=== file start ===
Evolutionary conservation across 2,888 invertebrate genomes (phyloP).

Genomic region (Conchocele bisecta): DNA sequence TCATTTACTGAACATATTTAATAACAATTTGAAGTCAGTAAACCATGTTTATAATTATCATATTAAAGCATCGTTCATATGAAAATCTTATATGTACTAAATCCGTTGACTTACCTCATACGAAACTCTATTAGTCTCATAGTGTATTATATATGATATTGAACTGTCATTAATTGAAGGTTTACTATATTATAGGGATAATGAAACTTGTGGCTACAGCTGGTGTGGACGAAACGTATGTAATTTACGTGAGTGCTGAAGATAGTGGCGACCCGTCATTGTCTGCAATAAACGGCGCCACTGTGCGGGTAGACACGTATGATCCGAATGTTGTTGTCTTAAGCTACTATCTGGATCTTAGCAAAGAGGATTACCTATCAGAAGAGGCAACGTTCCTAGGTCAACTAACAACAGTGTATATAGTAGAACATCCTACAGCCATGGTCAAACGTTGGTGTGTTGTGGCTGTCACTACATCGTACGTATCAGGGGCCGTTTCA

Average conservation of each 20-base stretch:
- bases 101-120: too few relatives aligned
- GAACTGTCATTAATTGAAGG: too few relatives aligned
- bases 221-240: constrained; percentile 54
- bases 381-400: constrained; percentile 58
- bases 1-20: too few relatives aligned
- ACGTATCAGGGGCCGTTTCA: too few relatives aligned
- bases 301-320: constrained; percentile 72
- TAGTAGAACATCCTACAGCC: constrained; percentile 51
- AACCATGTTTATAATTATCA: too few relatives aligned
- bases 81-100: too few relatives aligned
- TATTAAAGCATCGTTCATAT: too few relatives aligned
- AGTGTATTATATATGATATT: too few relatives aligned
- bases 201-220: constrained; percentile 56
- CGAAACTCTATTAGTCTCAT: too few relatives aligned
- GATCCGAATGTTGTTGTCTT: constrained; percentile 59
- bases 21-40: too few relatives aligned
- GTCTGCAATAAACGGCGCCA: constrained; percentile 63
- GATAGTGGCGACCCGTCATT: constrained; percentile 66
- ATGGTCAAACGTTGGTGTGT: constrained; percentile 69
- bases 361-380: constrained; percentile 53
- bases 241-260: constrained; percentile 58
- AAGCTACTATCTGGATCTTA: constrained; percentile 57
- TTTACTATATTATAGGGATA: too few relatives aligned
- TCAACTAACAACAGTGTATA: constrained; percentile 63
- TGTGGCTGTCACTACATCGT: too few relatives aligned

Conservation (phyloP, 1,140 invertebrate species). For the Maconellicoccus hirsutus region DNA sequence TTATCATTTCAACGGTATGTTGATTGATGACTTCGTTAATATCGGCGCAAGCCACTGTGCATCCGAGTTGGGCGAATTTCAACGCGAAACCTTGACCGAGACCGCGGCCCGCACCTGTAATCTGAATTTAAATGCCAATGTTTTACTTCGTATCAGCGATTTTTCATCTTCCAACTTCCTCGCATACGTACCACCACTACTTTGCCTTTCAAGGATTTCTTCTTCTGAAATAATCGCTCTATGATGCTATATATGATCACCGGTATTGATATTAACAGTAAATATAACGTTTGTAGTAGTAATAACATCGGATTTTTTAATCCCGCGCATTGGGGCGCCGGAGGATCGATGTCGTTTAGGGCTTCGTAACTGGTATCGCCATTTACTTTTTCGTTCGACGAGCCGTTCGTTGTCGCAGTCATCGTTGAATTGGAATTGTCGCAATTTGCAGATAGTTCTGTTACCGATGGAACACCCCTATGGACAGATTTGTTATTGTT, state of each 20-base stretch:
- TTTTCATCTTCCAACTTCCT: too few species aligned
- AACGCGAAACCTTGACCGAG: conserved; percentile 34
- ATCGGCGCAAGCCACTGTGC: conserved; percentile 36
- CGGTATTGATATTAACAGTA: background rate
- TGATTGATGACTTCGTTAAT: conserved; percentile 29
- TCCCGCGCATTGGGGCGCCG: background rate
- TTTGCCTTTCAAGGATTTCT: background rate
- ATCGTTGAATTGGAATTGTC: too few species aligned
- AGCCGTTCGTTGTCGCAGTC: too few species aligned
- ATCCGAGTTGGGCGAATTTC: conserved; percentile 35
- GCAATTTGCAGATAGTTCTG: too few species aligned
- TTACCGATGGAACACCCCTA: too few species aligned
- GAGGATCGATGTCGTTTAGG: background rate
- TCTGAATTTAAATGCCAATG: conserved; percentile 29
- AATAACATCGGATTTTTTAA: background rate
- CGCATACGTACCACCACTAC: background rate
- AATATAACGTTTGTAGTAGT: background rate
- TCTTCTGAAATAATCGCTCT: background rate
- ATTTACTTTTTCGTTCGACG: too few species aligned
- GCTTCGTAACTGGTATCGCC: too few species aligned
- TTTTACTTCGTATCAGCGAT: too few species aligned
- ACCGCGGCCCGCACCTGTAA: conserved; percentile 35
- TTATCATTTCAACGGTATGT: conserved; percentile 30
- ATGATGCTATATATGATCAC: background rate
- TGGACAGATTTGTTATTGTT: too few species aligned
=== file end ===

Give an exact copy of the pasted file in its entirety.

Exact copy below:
Evolutionary conservation across 2,888 invertebrate genomes (phyloP).

Genomic region (Conchocele bisecta): DNA sequence TCATTTACTGAACATATTTAATAACAATTTGAAGTCAGTAAACCATGTTTATAATTATCATATTAAAGCATCGTTCATATGAAAATCTTATATGTACTAAATCCGTTGACTTACCTCATACGAAACTCTATTAGTCTCATAGTGTATTATATATGATATTGAACTGTCATTAATTGAAGGTTTACTATATTATAGGGATAATGAAACTTGTGGCTACAGCTGGTGTGGACGAAACGTATGTAATTTACGTGAGTGCTGAAGATAGTGGCGACCCGTCATTGTCTGCAATAAACGGCGCCACTGTGCGGGTAGACACGTATGATCCGAATGTTGTTGTCTTAAGCTACTATCTGGATCTTAGCAAAGAGGATTACCTATCAGAAGAGGCAACGTTCCTAGGTCAACTAACAACAGTGTATATAGTAGAACATCCTACAGCCATGGTCAAACGTTGGTGTGTTGTGGCTGTCACTACATCGTACGTATCAGGGGCCGTTTCA

Average conservation of each 20-base stretch:
- bases 101-120: too few relatives aligned
- GAACTGTCATTAATTGAAGG: too few relatives aligned
- bases 221-240: constrained; percentile 54
- bases 381-400: constrained; percentile 58
- bases 1-20: too few relatives aligned
- ACGTATCAGGGGCCGTTTCA: too few relatives aligned
- bases 301-320: constrained; percentile 72
- TAGTAGAACATCCTACAGCC: constrained; percentile 51
- AACCATGTTTATAATTATCA: too few relatives aligned
- bases 81-100: too few relatives aligned
- TATTAAAGCATCGTTCATAT: too few relatives aligned
- AGTGTATTATATATGATATT: too few relatives aligned
- bases 201-220: constrained; percentile 56
- CGAAACTCTATTAGTCTCAT: too few relatives aligned
- GATCCGAATGTTGTTGTCTT: constrained; percentile 59
- bases 21-40: too few relatives aligned
- GTCTGCAATAAACGGCGCCA: constrained; percentile 63
- GATAGTGGCGACCCGTCATT: constrained; percentile 66
- ATGGTCAAACGTTGGTGTGT: constrained; percentile 69
- bases 361-380: constrained; percentile 53
- bases 241-260: constrained; percentile 58
- AAGCTACTATCTGGATCTTA: constrained; percentile 57
- TTTACTATATTATAGGGATA: too few relatives aligned
- TCAACTAACAACAGTGTATA: constrained; percentile 63
- TGTGGCTGTCACTACATCGT: too few relatives aligned

Conservation (phyloP, 1,140 invertebrate species). For the Maconellicoccus hirsutus region DNA sequence TTATCATTTCAACGGTATGTTGATTGATGACTTCGTTAATATCGGCGCAAGCCACTGTGCATCCGAGTTGGGCGAATTTCAACGCGAAACCTTGACCGAGACCGCGGCCCGCACCTGTAATCTGAATTTAAATGCCAATGTTTTACTTCGTATCAGCGATTTTTCATCTTCCAACTTCCTCGCATACGTACCACCACTACTTTGCCTTTCAAGGATTTCTTCTTCTGAAATAATCGCTCTATGATGCTATATATGATCACCGGTATTGATATTAACAGTAAATATAACGTTTGTAGTAGTAATAACATCGGATTTTTTAATCCCGCGCATTGGGGCGCCGGAGGATCGATGTCGTTTAGGGCTTCGTAACTGGTATCGCCATTTACTTTTTCGTTCGACGAGCCGTTCGTTGTCGCAGTCATCGTTGAATTGGAATTGTCGCAATTTGCAGATAGTTCTGTTACCGATGGAACACCCCTATGGACAGATTTGTTATTGTT, state of each 20-base stretch:
- TTTTCATCTTCCAACTTCCT: too few species aligned
- AACGCGAAACCTTGACCGAG: conserved; percentile 34
- ATCGGCGCAAGCCACTGTGC: conserved; percentile 36
- CGGTATTGATATTAACAGTA: background rate
- TGATTGATGACTTCGTTAAT: conserved; percentile 29
- TCCCGCGCATTGGGGCGCCG: background rate
- TTTGCCTTTCAAGGATTTCT: background rate
- ATCGTTGAATTGGAATTGTC: too few species aligned
- AGCCGTTCGTTGTCGCAGTC: too few species aligned
- ATCCGAGTTGGGCGAATTTC: conserved; percentile 35
- GCAATTTGCAGATAGTTCTG: too few species aligned
- TTACCGATGGAACACCCCTA: too few species aligned
- GAGGATCGATGTCGTTTAGG: background rate
- TCTGAATTTAAATGCCAATG: conserved; percentile 29
- AATAACATCGGATTTTTTAA: background rate
- CGCATACGTACCACCACTAC: background rate
- AATATAACGTTTGTAGTAGT: background rate
- TCTTCTGAAATAATCGCTCT: background rate
- ATTTACTTTTTCGTTCGACG: too few species aligned
- GCTTCGTAACTGGTATCGCC: too few species aligned
- TTTTACTTCGTATCAGCGAT: too few species aligned
- ACCGCGGCCCGCACCTGTAA: conserved; percentile 35
- TTATCATTTCAACGGTATGT: conserved; percentile 30
- ATGATGCTATATATGATCAC: background rate
- TGGACAGATTTGTTATTGTT: too few species aligned